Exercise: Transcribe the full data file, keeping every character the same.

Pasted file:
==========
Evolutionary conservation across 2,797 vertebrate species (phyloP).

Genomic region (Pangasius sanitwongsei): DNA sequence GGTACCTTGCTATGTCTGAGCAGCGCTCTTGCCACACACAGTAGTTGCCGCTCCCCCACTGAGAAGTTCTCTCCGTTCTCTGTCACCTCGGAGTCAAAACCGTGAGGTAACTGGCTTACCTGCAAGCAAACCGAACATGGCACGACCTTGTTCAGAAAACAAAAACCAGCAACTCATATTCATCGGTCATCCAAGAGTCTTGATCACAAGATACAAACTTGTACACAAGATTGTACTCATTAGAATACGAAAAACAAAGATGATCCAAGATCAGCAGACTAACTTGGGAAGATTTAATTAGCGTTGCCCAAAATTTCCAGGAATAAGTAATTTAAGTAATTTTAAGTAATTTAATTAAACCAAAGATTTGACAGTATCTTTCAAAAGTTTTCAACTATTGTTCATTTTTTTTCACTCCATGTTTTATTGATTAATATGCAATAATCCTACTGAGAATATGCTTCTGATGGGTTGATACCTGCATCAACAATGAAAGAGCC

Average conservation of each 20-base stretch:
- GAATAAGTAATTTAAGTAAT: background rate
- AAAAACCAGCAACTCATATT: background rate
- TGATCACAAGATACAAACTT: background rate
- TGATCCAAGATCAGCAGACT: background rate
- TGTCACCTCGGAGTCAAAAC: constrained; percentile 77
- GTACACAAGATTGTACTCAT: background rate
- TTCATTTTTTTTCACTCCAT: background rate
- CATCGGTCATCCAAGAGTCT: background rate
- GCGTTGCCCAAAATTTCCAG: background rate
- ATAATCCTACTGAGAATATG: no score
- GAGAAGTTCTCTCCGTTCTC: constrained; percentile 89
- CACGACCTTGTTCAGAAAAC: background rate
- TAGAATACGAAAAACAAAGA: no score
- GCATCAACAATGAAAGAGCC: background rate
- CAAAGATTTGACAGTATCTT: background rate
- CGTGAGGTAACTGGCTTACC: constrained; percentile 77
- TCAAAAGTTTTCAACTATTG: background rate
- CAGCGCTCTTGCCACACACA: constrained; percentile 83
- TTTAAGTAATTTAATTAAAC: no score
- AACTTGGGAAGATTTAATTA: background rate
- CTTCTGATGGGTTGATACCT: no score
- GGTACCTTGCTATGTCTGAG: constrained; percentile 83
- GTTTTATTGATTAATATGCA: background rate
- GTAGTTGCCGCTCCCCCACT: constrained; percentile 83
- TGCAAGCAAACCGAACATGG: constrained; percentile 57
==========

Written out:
Evolutionary conservation across 2,797 vertebrate species (phyloP).

Genomic region (Pangasius sanitwongsei): DNA sequence GGTACCTTGCTATGTCTGAGCAGCGCTCTTGCCACACACAGTAGTTGCCGCTCCCCCACTGAGAAGTTCTCTCCGTTCTCTGTCACCTCGGAGTCAAAACCGTGAGGTAACTGGCTTACCTGCAAGCAAACCGAACATGGCACGACCTTGTTCAGAAAACAAAAACCAGCAACTCATATTCATCGGTCATCCAAGAGTCTTGATCACAAGATACAAACTTGTACACAAGATTGTACTCATTAGAATACGAAAAACAAAGATGATCCAAGATCAGCAGACTAACTTGGGAAGATTTAATTAGCGTTGCCCAAAATTTCCAGGAATAAGTAATTTAAGTAATTTTAAGTAATTTAATTAAACCAAAGATTTGACAGTATCTTTCAAAAGTTTTCAACTATTGTTCATTTTTTTTCACTCCATGTTTTATTGATTAATATGCAATAATCCTACTGAGAATATGCTTCTGATGGGTTGATACCTGCATCAACAATGAAAGAGCC

Average conservation of each 20-base stretch:
- GAATAAGTAATTTAAGTAAT: background rate
- AAAAACCAGCAACTCATATT: background rate
- TGATCACAAGATACAAACTT: background rate
- TGATCCAAGATCAGCAGACT: background rate
- TGTCACCTCGGAGTCAAAAC: constrained; percentile 77
- GTACACAAGATTGTACTCAT: background rate
- TTCATTTTTTTTCACTCCAT: background rate
- CATCGGTCATCCAAGAGTCT: background rate
- GCGTTGCCCAAAATTTCCAG: background rate
- ATAATCCTACTGAGAATATG: no score
- GAGAAGTTCTCTCCGTTCTC: constrained; percentile 89
- CACGACCTTGTTCAGAAAAC: background rate
- TAGAATACGAAAAACAAAGA: no score
- GCATCAACAATGAAAGAGCC: background rate
- CAAAGATTTGACAGTATCTT: background rate
- CGTGAGGTAACTGGCTTACC: constrained; percentile 77
- TCAAAAGTTTTCAACTATTG: background rate
- CAGCGCTCTTGCCACACACA: constrained; percentile 83
- TTTAAGTAATTTAATTAAAC: no score
- AACTTGGGAAGATTTAATTA: background rate
- CTTCTGATGGGTTGATACCT: no score
- GGTACCTTGCTATGTCTGAG: constrained; percentile 83
- GTTTTATTGATTAATATGCA: background rate
- GTAGTTGCCGCTCCCCCACT: constrained; percentile 83
- TGCAAGCAAACCGAACATGG: constrained; percentile 57